Diarrhoea during Cancer Therapy
Diarrhoea during chemotherapy occurs when the lining of the digestive tract is irritated by treatment.
Intestinal infections and anti-emetics also cause diarrhoea.
Diarrhoea will cease once chemotherapy ends and the body’s immune system is adequately recovered.
Diarrhoea may range from frequent, soft stools to copious liquid stool.
Keep the anal area clean and dry to reduce infection risk. Wash with warm water and mild soap, and dry gently after all bowel movements.
Diarrhoea depletes body fluid, which can lead to dehydration and other complications.
Ensure your child drinks plenty of liquids to replace lost fluid. Aim for 3% of healthy body weight per hour (if tolerated), e.g. 5kg = 150ml per hour; 10kg = 300ml per hour; 15kg = 450ml per hour. Continue this level of fluid intake for 4 hours after the diarrhoea stops.
The type of fluid your child drinks can make a huge difference. Plain water is rarely effective in preventing or resolving dehydration as it is not absorbed well, and may actually increase diarrhoea and dehydration.
Do not give very hot and very cold drinks as these can increase intestinal contractions.
Do not give carbonated (fizzy) drinks as they pass rapidly through the digestive system, further irritating the bowel. They also draw fluid from the bloodstream into the intestines, increasing thirst and dehydration.
Do not give diet and sport drinks. Diet drinks contain too little sugar, while sports drinks like lucozade and Gatorade contain too much.
Offer mild room temperature fluids such as sweet fruit juice (e.g. peach or mango), peppermint cordial or pure coconut water (see below).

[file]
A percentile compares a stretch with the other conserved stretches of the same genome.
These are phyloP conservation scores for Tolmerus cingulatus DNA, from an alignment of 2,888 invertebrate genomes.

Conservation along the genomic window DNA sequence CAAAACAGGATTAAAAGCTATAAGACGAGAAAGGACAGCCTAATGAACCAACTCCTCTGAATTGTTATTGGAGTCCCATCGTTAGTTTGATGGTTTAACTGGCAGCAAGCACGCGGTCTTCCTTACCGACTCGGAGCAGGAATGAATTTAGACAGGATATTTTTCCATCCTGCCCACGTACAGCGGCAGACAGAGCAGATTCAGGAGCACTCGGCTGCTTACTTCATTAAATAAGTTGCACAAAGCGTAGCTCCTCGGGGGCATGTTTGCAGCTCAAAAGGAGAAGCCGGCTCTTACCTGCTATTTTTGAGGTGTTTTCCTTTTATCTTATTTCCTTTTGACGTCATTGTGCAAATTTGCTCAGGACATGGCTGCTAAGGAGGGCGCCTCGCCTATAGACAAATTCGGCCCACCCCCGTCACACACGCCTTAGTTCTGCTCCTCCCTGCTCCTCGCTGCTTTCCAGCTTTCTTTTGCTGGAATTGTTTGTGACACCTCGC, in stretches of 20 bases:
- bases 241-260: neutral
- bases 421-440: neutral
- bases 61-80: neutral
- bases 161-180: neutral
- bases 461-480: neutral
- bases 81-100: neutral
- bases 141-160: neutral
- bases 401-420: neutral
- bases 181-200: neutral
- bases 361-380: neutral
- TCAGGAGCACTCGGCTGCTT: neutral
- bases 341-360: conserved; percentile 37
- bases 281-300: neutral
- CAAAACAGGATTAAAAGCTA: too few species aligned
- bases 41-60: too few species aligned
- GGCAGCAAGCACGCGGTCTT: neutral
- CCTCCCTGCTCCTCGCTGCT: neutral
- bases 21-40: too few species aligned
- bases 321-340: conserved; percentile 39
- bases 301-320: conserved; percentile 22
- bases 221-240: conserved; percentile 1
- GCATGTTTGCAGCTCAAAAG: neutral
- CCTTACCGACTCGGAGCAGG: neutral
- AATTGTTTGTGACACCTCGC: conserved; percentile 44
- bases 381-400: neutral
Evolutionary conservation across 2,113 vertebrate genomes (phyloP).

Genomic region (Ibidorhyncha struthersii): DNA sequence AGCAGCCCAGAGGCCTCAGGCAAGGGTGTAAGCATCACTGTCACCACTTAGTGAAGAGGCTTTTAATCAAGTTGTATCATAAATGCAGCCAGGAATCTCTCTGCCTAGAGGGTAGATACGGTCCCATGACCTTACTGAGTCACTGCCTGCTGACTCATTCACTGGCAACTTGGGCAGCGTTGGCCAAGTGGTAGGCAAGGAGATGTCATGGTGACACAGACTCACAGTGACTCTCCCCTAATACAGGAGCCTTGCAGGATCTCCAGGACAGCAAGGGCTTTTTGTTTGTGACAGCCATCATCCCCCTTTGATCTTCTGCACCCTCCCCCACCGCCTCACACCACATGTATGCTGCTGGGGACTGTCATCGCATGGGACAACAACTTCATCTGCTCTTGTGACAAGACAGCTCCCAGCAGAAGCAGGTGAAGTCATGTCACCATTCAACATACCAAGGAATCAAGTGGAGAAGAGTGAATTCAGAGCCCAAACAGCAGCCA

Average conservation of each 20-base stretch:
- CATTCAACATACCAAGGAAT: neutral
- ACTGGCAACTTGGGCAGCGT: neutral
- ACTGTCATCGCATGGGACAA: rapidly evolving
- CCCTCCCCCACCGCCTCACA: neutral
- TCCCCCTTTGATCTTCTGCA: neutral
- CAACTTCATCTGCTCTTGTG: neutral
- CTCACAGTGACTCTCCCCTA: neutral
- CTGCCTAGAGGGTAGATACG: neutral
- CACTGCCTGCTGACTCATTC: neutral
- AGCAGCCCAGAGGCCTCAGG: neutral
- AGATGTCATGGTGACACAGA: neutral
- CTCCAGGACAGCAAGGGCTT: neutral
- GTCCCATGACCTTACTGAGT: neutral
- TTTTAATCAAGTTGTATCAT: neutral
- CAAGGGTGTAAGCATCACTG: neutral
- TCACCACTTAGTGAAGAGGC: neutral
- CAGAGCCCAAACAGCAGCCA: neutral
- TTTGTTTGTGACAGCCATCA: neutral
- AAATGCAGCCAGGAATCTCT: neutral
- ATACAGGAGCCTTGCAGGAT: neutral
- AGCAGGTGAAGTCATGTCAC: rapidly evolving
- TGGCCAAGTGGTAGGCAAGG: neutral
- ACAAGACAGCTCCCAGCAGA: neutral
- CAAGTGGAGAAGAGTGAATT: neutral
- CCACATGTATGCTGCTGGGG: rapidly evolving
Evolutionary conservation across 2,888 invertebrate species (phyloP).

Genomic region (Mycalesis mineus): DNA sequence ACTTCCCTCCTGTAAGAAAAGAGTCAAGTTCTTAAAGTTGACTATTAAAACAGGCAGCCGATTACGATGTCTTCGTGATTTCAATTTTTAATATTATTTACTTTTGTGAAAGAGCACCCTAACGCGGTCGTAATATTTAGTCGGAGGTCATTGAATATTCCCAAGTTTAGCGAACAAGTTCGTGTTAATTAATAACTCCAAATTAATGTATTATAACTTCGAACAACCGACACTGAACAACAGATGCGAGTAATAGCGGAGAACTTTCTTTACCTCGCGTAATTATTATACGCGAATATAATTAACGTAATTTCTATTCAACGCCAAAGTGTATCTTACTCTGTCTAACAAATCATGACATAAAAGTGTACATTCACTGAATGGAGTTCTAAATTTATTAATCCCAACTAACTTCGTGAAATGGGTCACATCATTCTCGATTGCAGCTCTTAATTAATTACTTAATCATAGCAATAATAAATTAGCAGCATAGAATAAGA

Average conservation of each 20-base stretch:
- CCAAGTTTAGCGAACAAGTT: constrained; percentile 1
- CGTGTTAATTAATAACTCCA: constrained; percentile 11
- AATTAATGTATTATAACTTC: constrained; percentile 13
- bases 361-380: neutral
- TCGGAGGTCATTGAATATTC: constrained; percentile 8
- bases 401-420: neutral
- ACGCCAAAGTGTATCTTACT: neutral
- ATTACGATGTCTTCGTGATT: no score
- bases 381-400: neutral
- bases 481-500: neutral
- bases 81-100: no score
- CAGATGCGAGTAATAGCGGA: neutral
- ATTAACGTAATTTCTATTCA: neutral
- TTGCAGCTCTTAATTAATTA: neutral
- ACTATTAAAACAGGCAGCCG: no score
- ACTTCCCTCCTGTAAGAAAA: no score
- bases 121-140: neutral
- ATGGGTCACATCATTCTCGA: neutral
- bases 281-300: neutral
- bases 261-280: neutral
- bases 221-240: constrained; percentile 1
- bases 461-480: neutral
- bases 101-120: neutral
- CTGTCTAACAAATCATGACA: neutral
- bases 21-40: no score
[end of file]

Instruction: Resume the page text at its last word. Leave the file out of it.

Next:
If you buy oral rehydration salts (ORS), carefully follow the instructions when making up the solution. Too little water in the solution can be very dangerous, while too much will make the solution ineffective.
You can make your own solution at home using table salt and sugar or fruit juice, following one of the two recipes below. Sugar is essential in the solution to regulate absorption of both salt and water. NEVER give a salt water solution without adding sugar.
Follow the measurements precisely. Not all teaspoons are equal to 5ml. The barrel of a syringe may be a useful alternative to measure the salt and sugar. If you are unsure about measurements, too little salt is much safer rhan too much. Too much salt can be lethal, especially to a young child.
Fruit Juice Rehydration Drink
• One level 5ml teaspoon of dry table salt
• 250ml of sweet fruit juice, such as mango or guava
(do not use acidic juices like orange or pineapple).
• 750ml of cool boiled or bottled water
Sugar & Salt Rehydration Drink
• One level 5ml teaspoon of dry table salt
• Eight level 5ml teaspoons of granulated sugar
• One litre of cool boiled or bottled water
Coconut Water Rehydration Drink
Coconut water / coconut juice (the clear liquid from immature – green – coconuts) is an effective oral rehydration fluid. Use only pure coconut water, NOT prepared coconut water drinks.
Do not use coconut milk (derived from the flesh of mature coconuts) as it has a high fat content and variable sugar and electrolyte concentrations that may make dehydration worse.
Boost Potassium Levels
Potassium levels are severely reduced by diarrhoea. This naturally occurring mineral helps the body regulate water supply and healthy cardiac function. Low potassium can cause an irregular heartbeat and very painful cramp.
Serve drinks rich in potassium such as banana or mango juice, or food such as baked or mashed potato, broccoli, asparagus, mushrooms and halibut.
Avoid food containing edible seeds or skins, with shells or an acidic taste, as these further irritate the bowel. Examples are grapes, berries, oranges, tomatoes, peas, sweet corn, baked beans, lentils and nuts.
Do not serve greasy, fatty, spicy or sweet food (except natural fruit), or foods with added starch.
Serve wholemeal bread, pasta and rice.
Serve bland, low fibre foods such as applesauce, fish and skinless turkey or chicken.
Seek Medical Advice
Keep a record of your child’s bowel movements: frequency and volume. This will help the doctor if you need to seek medical attention.
Consult your child’s doctor before giving any non-prescription medication for diarrhoea or to treat sore skin around the anus. A stool test may be ordered to identify possible infection. Specific ointments may be suggested for use after each bowel movement.
Consult the doctor immediately if your child has
• blood in the stool
• signs of dehydration
• significant pain with bowel move¬ments,
• low blood counts.